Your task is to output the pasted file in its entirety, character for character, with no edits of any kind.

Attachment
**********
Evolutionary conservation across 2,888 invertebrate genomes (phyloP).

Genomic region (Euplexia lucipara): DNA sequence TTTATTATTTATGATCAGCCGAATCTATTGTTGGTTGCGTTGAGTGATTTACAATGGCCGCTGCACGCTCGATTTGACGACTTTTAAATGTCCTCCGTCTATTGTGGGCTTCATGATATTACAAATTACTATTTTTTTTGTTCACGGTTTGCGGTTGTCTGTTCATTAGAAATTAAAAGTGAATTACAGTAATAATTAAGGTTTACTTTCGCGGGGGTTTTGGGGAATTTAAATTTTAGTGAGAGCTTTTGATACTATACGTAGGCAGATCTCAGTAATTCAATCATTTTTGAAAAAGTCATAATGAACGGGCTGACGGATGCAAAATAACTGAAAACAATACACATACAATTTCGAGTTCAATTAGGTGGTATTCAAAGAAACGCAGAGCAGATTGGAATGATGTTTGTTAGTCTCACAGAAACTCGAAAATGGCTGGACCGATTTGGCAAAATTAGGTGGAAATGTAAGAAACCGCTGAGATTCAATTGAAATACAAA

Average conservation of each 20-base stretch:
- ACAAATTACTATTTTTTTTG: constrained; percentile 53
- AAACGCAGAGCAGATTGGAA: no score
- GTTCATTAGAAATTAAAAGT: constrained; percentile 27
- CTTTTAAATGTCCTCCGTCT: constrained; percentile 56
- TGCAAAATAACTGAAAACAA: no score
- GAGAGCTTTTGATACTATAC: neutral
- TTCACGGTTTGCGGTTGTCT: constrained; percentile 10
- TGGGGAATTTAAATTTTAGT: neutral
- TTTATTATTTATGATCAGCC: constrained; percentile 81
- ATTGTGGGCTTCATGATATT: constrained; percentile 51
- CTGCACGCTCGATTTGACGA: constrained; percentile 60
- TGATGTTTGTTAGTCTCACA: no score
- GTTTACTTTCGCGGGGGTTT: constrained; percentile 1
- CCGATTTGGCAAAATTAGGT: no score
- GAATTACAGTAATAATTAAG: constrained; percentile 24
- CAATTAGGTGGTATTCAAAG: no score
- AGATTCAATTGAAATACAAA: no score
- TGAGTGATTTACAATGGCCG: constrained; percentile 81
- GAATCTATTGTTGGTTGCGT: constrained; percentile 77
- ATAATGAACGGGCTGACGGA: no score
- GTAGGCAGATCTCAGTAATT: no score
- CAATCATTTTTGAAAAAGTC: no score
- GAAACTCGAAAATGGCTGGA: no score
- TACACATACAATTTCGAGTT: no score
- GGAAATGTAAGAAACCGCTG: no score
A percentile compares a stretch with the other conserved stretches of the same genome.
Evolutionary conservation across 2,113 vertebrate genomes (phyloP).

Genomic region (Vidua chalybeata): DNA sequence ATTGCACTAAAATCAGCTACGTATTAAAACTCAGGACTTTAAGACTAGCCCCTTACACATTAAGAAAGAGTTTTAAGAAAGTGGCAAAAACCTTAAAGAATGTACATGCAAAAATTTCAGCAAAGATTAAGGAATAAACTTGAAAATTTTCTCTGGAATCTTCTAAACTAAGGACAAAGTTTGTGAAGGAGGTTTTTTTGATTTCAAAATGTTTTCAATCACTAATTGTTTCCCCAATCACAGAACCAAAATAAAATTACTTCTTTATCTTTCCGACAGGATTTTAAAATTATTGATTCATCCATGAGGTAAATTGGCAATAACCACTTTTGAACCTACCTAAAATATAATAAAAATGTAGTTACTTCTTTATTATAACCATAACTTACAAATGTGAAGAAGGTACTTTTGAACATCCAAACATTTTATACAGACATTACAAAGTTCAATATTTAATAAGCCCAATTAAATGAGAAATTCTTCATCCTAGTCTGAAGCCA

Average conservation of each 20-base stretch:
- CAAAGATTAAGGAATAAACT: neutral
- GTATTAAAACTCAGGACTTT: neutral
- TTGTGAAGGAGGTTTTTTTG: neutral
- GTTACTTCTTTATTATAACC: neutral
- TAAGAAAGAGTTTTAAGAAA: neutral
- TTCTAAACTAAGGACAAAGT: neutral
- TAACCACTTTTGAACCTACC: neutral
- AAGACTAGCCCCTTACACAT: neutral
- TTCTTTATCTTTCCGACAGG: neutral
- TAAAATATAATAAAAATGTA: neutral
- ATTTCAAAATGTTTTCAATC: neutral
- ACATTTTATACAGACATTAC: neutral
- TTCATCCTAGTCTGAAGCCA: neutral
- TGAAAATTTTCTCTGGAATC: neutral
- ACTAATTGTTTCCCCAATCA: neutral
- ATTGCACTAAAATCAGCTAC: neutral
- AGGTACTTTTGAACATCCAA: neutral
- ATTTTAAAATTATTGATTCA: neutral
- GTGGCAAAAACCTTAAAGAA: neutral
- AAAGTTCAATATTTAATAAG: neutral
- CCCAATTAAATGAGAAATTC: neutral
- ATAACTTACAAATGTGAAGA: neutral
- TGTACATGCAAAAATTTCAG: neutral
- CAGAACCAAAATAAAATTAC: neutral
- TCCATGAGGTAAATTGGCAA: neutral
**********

Evolutionary conservation across 2,888 invertebrate genomes (phyloP).

Genomic region (Euplexia lucipara): DNA sequence TTTATTATTTATGATCAGCCGAATCTATTGTTGGTTGCGTTGAGTGATTTACAATGGCCGCTGCACGCTCGATTTGACGACTTTTAAATGTCCTCCGTCTATTGTGGGCTTCATGATATTACAAATTACTATTTTTTTTGTTCACGGTTTGCGGTTGTCTGTTCATTAGAAATTAAAAGTGAATTACAGTAATAATTAAGGTTTACTTTCGCGGGGGTTTTGGGGAATTTAAATTTTAGTGAGAGCTTTTGATACTATACGTAGGCAGATCTCAGTAATTCAATCATTTTTGAAAAAGTCATAATGAACGGGCTGACGGATGCAAAATAACTGAAAACAATACACATACAATTTCGAGTTCAATTAGGTGGTATTCAAAGAAACGCAGAGCAGATTGGAATGATGTTTGTTAGTCTCACAGAAACTCGAAAATGGCTGGACCGATTTGGCAAAATTAGGTGGAAATGTAAGAAACCGCTGAGATTCAATTGAAATACAAA

Average conservation of each 20-base stretch:
- ACAAATTACTATTTTTTTTG: constrained; percentile 53
- AAACGCAGAGCAGATTGGAA: no score
- GTTCATTAGAAATTAAAAGT: constrained; percentile 27
- CTTTTAAATGTCCTCCGTCT: constrained; percentile 56
- TGCAAAATAACTGAAAACAA: no score
- GAGAGCTTTTGATACTATAC: neutral
- TTCACGGTTTGCGGTTGTCT: constrained; percentile 10
- TGGGGAATTTAAATTTTAGT: neutral
- TTTATTATTTATGATCAGCC: constrained; percentile 81
- ATTGTGGGCTTCATGATATT: constrained; percentile 51
- CTGCACGCTCGATTTGACGA: constrained; percentile 60
- TGATGTTTGTTAGTCTCACA: no score
- GTTTACTTTCGCGGGGGTTT: constrained; percentile 1
- CCGATTTGGCAAAATTAGGT: no score
- GAATTACAGTAATAATTAAG: constrained; percentile 24
- CAATTAGGTGGTATTCAAAG: no score
- AGATTCAATTGAAATACAAA: no score
- TGAGTGATTTACAATGGCCG: constrained; percentile 81
- GAATCTATTGTTGGTTGCGT: constrained; percentile 77
- ATAATGAACGGGCTGACGGA: no score
- GTAGGCAGATCTCAGTAATT: no score
- CAATCATTTTTGAAAAAGTC: no score
- GAAACTCGAAAATGGCTGGA: no score
- TACACATACAATTTCGAGTT: no score
- GGAAATGTAAGAAACCGCTG: no score
A percentile compares a stretch with the other conserved stretches of the same genome.
Evolutionary conservation across 2,113 vertebrate genomes (phyloP).

Genomic region (Vidua chalybeata): DNA sequence ATTGCACTAAAATCAGCTACGTATTAAAACTCAGGACTTTAAGACTAGCCCCTTACACATTAAGAAAGAGTTTTAAGAAAGTGGCAAAAACCTTAAAGAATGTACATGCAAAAATTTCAGCAAAGATTAAGGAATAAACTTGAAAATTTTCTCTGGAATCTTCTAAACTAAGGACAAAGTTTGTGAAGGAGGTTTTTTTGATTTCAAAATGTTTTCAATCACTAATTGTTTCCCCAATCACAGAACCAAAATAAAATTACTTCTTTATCTTTCCGACAGGATTTTAAAATTATTGATTCATCCATGAGGTAAATTGGCAATAACCACTTTTGAACCTACCTAAAATATAATAAAAATGTAGTTACTTCTTTATTATAACCATAACTTACAAATGTGAAGAAGGTACTTTTGAACATCCAAACATTTTATACAGACATTACAAAGTTCAATATTTAATAAGCCCAATTAAATGAGAAATTCTTCATCCTAGTCTGAAGCCA

Average conservation of each 20-base stretch:
- CAAAGATTAAGGAATAAACT: neutral
- GTATTAAAACTCAGGACTTT: neutral
- TTGTGAAGGAGGTTTTTTTG: neutral
- GTTACTTCTTTATTATAACC: neutral
- TAAGAAAGAGTTTTAAGAAA: neutral
- TTCTAAACTAAGGACAAAGT: neutral
- TAACCACTTTTGAACCTACC: neutral
- AAGACTAGCCCCTTACACAT: neutral
- TTCTTTATCTTTCCGACAGG: neutral
- TAAAATATAATAAAAATGTA: neutral
- ATTTCAAAATGTTTTCAATC: neutral
- ACATTTTATACAGACATTAC: neutral
- TTCATCCTAGTCTGAAGCCA: neutral
- TGAAAATTTTCTCTGGAATC: neutral
- ACTAATTGTTTCCCCAATCA: neutral
- ATTGCACTAAAATCAGCTAC: neutral
- AGGTACTTTTGAACATCCAA: neutral
- ATTTTAAAATTATTGATTCA: neutral
- GTGGCAAAAACCTTAAAGAA: neutral
- AAAGTTCAATATTTAATAAG: neutral
- CCCAATTAAATGAGAAATTC: neutral
- ATAACTTACAAATGTGAAGA: neutral
- TGTACATGCAAAAATTTCAG: neutral
- CAGAACCAAAATAAAATTAC: neutral
- TCCATGAGGTAAATTGGCAA: neutral